Strategies

Policies and programs that work

17 Strategies
Clear all

Child care subsidies

Provide financial assistance to working parents, or parents attending school, to pay for center-based or certified in-home child care
Scientifically Supported
  • Income

Community gardens

Establish and support land that is gardened or cultivated by community members via community land trusts, gardening education, zoning regulation changes, or service provision (e.g., water or waste disposal)
Some Evidence
  • Diet and Exercise

Cure Violence Health model

Detect and intervene in potentially violent situations, educate and mobilize communities, and connect high-risk individuals to services; formerly called Chicago CeaseFire
Some Evidence
  • Community Safety

Debt advice for tenants with unpaid rent

Offer debt advice from trained providers to tenants with unpaid, overdue rent to help repay debt and increase financial literacy
Some Evidence
  • Income
  • Housing and Transit

Early childhood home visiting programs

Provide at-risk expectant parents and families with young children with information, support, and training regarding child health, development, and care from prenatal stages through early childhood via trained home visitors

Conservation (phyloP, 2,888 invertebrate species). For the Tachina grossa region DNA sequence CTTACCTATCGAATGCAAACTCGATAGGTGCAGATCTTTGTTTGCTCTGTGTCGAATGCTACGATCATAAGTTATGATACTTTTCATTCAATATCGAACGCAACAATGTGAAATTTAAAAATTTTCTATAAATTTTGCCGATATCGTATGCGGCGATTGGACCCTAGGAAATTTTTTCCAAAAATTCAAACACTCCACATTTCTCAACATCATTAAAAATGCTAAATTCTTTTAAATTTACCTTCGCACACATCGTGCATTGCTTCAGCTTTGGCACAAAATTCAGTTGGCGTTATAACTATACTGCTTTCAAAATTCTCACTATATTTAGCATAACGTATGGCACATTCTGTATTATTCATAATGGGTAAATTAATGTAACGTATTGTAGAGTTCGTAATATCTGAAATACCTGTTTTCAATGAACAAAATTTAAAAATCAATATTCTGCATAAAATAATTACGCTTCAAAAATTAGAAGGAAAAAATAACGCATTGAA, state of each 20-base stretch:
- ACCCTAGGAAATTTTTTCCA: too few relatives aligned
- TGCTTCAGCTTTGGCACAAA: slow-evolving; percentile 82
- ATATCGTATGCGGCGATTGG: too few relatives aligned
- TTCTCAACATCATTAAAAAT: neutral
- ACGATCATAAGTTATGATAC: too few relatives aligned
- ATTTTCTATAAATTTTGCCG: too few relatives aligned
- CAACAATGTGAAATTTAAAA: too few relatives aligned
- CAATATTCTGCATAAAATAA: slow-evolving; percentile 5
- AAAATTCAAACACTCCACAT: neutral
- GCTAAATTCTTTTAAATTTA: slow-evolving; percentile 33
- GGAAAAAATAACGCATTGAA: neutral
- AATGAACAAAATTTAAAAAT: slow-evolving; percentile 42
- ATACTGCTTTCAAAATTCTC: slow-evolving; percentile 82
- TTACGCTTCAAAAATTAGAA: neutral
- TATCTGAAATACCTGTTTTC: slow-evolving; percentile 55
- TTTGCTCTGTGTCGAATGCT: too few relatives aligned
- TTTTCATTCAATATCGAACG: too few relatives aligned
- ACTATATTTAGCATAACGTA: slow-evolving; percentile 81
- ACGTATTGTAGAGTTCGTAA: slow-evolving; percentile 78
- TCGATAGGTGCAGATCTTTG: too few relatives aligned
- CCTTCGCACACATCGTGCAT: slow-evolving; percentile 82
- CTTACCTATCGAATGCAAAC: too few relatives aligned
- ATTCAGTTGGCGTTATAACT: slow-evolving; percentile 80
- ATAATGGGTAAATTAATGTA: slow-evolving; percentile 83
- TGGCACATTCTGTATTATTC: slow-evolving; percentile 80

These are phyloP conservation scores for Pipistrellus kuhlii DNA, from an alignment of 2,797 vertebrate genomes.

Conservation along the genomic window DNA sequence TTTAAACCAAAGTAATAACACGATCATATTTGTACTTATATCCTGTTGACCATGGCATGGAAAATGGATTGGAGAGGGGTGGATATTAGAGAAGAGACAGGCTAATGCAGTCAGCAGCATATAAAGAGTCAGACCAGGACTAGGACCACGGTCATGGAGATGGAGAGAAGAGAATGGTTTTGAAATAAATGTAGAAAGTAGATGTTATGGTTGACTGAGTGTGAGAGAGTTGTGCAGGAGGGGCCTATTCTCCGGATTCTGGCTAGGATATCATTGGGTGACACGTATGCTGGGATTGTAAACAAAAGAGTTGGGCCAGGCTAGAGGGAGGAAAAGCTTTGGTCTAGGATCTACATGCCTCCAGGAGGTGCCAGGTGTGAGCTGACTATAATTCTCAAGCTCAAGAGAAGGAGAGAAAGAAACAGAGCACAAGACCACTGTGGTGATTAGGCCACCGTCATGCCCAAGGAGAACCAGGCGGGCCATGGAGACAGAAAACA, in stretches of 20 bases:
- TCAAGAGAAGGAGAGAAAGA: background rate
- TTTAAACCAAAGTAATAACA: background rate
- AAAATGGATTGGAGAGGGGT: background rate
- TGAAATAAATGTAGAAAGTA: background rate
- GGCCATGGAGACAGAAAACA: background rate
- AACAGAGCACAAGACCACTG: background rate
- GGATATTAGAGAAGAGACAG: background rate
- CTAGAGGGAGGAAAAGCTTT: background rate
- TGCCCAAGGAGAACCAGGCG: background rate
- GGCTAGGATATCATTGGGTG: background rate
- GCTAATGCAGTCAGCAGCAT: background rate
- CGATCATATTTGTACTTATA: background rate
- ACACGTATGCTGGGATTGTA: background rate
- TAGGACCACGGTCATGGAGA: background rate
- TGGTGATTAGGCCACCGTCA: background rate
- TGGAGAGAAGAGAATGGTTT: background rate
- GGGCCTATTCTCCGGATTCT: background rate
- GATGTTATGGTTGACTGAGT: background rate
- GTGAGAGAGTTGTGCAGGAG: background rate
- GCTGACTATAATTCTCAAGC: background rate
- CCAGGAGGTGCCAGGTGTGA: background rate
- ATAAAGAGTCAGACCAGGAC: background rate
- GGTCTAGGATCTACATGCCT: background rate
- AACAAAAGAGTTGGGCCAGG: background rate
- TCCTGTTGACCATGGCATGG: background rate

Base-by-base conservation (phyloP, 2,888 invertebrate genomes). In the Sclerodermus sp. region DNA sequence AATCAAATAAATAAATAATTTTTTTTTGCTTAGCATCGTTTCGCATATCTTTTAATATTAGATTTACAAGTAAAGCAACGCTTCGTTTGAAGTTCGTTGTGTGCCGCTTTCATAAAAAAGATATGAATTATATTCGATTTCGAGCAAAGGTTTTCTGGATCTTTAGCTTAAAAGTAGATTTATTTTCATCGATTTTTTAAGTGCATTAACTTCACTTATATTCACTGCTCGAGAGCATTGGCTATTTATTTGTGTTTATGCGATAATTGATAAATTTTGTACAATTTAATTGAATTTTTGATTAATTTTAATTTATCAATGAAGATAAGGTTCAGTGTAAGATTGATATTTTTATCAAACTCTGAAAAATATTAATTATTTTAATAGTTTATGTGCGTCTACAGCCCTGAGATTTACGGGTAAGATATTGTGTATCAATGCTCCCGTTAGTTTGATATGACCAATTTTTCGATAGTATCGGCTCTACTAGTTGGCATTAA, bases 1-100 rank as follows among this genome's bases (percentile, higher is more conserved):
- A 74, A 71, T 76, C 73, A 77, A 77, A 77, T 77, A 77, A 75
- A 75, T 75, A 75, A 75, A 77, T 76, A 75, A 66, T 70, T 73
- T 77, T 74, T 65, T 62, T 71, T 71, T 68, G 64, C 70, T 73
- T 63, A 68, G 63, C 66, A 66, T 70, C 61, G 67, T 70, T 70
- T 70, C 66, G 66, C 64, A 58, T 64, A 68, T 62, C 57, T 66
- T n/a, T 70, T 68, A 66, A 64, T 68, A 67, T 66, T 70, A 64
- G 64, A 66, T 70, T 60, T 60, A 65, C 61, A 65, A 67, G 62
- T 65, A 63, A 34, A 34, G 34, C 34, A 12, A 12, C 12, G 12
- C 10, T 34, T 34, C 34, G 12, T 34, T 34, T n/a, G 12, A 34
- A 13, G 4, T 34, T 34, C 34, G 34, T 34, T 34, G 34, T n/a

Scientifically Supported
  • Community Safety
  • Family and Social Support

Farm to school programs

Incorporate locally grown foods into school meals and snacks, often with visits from food producers, cooking classes, nutrition and waste reduction efforts, and school gardens
Some Evidence
  • Diet and Exercise

Farmers markets

Support multiple vendor markets where producers sell goods such as fresh fruit and vegetables, meat, dairy items, and prepared foods directly to consumers
Some Evidence
  • Diet and Exercise

Green space & parks

Increase recreational green space through new parks or open spaces, renovation or enhancement of under-used recreation areas, rehabilitation of vacant lots, brownfields, etc.
Some Evidence
  • Diet and Exercise

Healthy school lunch initiatives

Modify the school lunch food environment by prominently displaying, marketing, and increasing the convenience of healthy foods and providing healthy options
Some Evidence
  • Diet and Exercise

Mentoring programs: delinquency

Enlist mentors to develop relationships and spend time individually with at-risk mentees for an extended period; mentors have greater knowledge, skills, etc. than mentees
Scientifically Supported
  • Alcohol and Drug Use
  • Community Safety